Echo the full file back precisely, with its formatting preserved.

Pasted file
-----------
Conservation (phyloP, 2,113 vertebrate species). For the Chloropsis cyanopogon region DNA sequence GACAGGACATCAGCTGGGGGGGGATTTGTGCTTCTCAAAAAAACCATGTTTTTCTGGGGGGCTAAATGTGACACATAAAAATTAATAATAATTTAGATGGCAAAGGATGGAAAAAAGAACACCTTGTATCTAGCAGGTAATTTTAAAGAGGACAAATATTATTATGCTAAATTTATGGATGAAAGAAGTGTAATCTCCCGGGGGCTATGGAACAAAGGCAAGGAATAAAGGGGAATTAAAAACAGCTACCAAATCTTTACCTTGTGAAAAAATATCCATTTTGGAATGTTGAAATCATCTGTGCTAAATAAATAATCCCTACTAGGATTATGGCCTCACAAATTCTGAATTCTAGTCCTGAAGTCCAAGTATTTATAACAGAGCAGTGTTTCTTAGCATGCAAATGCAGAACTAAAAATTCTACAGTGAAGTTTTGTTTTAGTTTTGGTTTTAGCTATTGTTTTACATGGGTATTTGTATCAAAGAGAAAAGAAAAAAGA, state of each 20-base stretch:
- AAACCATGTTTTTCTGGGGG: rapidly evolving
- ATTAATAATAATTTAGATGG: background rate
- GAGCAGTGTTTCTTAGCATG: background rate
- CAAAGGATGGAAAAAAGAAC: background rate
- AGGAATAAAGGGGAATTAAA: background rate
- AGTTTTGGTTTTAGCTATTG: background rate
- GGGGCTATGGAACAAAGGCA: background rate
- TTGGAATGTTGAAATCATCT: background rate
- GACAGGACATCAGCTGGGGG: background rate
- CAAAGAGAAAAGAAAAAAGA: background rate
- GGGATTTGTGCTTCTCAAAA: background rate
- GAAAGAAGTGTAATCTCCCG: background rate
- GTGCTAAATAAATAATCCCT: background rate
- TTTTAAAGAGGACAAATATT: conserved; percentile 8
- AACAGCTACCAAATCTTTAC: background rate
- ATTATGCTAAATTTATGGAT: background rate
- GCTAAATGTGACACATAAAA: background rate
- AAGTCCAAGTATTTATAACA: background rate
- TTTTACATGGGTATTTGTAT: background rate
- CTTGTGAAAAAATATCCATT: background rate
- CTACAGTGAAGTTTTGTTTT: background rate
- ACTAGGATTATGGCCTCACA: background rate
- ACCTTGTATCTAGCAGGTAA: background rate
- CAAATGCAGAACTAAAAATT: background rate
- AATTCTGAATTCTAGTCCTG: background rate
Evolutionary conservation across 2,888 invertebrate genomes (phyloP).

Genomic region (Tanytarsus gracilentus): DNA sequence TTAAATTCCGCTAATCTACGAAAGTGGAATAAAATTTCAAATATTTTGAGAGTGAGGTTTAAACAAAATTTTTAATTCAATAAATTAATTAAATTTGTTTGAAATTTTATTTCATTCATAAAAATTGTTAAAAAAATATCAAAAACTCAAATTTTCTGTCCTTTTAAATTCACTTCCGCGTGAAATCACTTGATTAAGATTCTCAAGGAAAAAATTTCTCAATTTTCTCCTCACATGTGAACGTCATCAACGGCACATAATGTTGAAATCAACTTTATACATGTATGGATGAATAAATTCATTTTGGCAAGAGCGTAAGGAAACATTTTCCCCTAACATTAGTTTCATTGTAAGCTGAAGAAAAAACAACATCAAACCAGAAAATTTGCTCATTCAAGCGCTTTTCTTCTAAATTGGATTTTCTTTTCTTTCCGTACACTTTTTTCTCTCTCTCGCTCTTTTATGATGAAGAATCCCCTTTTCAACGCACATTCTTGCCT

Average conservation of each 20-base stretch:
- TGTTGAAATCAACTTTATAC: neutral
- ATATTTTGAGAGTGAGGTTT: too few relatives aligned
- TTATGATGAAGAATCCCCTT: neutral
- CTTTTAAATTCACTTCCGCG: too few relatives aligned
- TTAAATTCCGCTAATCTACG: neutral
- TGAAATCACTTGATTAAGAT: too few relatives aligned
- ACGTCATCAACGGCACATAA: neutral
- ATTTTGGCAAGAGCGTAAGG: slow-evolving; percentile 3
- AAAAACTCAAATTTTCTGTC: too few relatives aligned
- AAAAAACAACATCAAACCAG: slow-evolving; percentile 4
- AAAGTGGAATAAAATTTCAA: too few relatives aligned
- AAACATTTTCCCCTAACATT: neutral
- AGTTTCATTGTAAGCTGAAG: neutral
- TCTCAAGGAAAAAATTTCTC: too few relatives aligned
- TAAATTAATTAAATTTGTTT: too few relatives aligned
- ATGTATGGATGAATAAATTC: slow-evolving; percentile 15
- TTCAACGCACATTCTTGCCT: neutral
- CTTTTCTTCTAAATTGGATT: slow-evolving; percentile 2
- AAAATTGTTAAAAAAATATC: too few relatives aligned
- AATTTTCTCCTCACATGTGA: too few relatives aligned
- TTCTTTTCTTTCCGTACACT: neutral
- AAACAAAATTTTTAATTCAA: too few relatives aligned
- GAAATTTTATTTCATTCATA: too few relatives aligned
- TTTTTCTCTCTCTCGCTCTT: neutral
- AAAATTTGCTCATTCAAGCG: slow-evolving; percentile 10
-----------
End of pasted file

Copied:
Conservation (phyloP, 2,113 vertebrate species). For the Chloropsis cyanopogon region DNA sequence GACAGGACATCAGCTGGGGGGGGATTTGTGCTTCTCAAAAAAACCATGTTTTTCTGGGGGGCTAAATGTGACACATAAAAATTAATAATAATTTAGATGGCAAAGGATGGAAAAAAGAACACCTTGTATCTAGCAGGTAATTTTAAAGAGGACAAATATTATTATGCTAAATTTATGGATGAAAGAAGTGTAATCTCCCGGGGGCTATGGAACAAAGGCAAGGAATAAAGGGGAATTAAAAACAGCTACCAAATCTTTACCTTGTGAAAAAATATCCATTTTGGAATGTTGAAATCATCTGTGCTAAATAAATAATCCCTACTAGGATTATGGCCTCACAAATTCTGAATTCTAGTCCTGAAGTCCAAGTATTTATAACAGAGCAGTGTTTCTTAGCATGCAAATGCAGAACTAAAAATTCTACAGTGAAGTTTTGTTTTAGTTTTGGTTTTAGCTATTGTTTTACATGGGTATTTGTATCAAAGAGAAAAGAAAAAAGA, state of each 20-base stretch:
- AAACCATGTTTTTCTGGGGG: rapidly evolving
- ATTAATAATAATTTAGATGG: background rate
- GAGCAGTGTTTCTTAGCATG: background rate
- CAAAGGATGGAAAAAAGAAC: background rate
- AGGAATAAAGGGGAATTAAA: background rate
- AGTTTTGGTTTTAGCTATTG: background rate
- GGGGCTATGGAACAAAGGCA: background rate
- TTGGAATGTTGAAATCATCT: background rate
- GACAGGACATCAGCTGGGGG: background rate
- CAAAGAGAAAAGAAAAAAGA: background rate
- GGGATTTGTGCTTCTCAAAA: background rate
- GAAAGAAGTGTAATCTCCCG: background rate
- GTGCTAAATAAATAATCCCT: background rate
- TTTTAAAGAGGACAAATATT: conserved; percentile 8
- AACAGCTACCAAATCTTTAC: background rate
- ATTATGCTAAATTTATGGAT: background rate
- GCTAAATGTGACACATAAAA: background rate
- AAGTCCAAGTATTTATAACA: background rate
- TTTTACATGGGTATTTGTAT: background rate
- CTTGTGAAAAAATATCCATT: background rate
- CTACAGTGAAGTTTTGTTTT: background rate
- ACTAGGATTATGGCCTCACA: background rate
- ACCTTGTATCTAGCAGGTAA: background rate
- CAAATGCAGAACTAAAAATT: background rate
- AATTCTGAATTCTAGTCCTG: background rate
Evolutionary conservation across 2,888 invertebrate genomes (phyloP).

Genomic region (Tanytarsus gracilentus): DNA sequence TTAAATTCCGCTAATCTACGAAAGTGGAATAAAATTTCAAATATTTTGAGAGTGAGGTTTAAACAAAATTTTTAATTCAATAAATTAATTAAATTTGTTTGAAATTTTATTTCATTCATAAAAATTGTTAAAAAAATATCAAAAACTCAAATTTTCTGTCCTTTTAAATTCACTTCCGCGTGAAATCACTTGATTAAGATTCTCAAGGAAAAAATTTCTCAATTTTCTCCTCACATGTGAACGTCATCAACGGCACATAATGTTGAAATCAACTTTATACATGTATGGATGAATAAATTCATTTTGGCAAGAGCGTAAGGAAACATTTTCCCCTAACATTAGTTTCATTGTAAGCTGAAGAAAAAACAACATCAAACCAGAAAATTTGCTCATTCAAGCGCTTTTCTTCTAAATTGGATTTTCTTTTCTTTCCGTACACTTTTTTCTCTCTCTCGCTCTTTTATGATGAAGAATCCCCTTTTCAACGCACATTCTTGCCT

Average conservation of each 20-base stretch:
- TGTTGAAATCAACTTTATAC: neutral
- ATATTTTGAGAGTGAGGTTT: too few relatives aligned
- TTATGATGAAGAATCCCCTT: neutral
- CTTTTAAATTCACTTCCGCG: too few relatives aligned
- TTAAATTCCGCTAATCTACG: neutral
- TGAAATCACTTGATTAAGAT: too few relatives aligned
- ACGTCATCAACGGCACATAA: neutral
- ATTTTGGCAAGAGCGTAAGG: slow-evolving; percentile 3
- AAAAACTCAAATTTTCTGTC: too few relatives aligned
- AAAAAACAACATCAAACCAG: slow-evolving; percentile 4
- AAAGTGGAATAAAATTTCAA: too few relatives aligned
- AAACATTTTCCCCTAACATT: neutral
- AGTTTCATTGTAAGCTGAAG: neutral
- TCTCAAGGAAAAAATTTCTC: too few relatives aligned
- TAAATTAATTAAATTTGTTT: too few relatives aligned
- ATGTATGGATGAATAAATTC: slow-evolving; percentile 15
- TTCAACGCACATTCTTGCCT: neutral
- CTTTTCTTCTAAATTGGATT: slow-evolving; percentile 2
- AAAATTGTTAAAAAAATATC: too few relatives aligned
- AATTTTCTCCTCACATGTGA: too few relatives aligned
- TTCTTTTCTTTCCGTACACT: neutral
- AAACAAAATTTTTAATTCAA: too few relatives aligned
- GAAATTTTATTTCATTCATA: too few relatives aligned
- TTTTTCTCTCTCTCGCTCTT: neutral
- AAAATTTGCTCATTCAAGCG: slow-evolving; percentile 10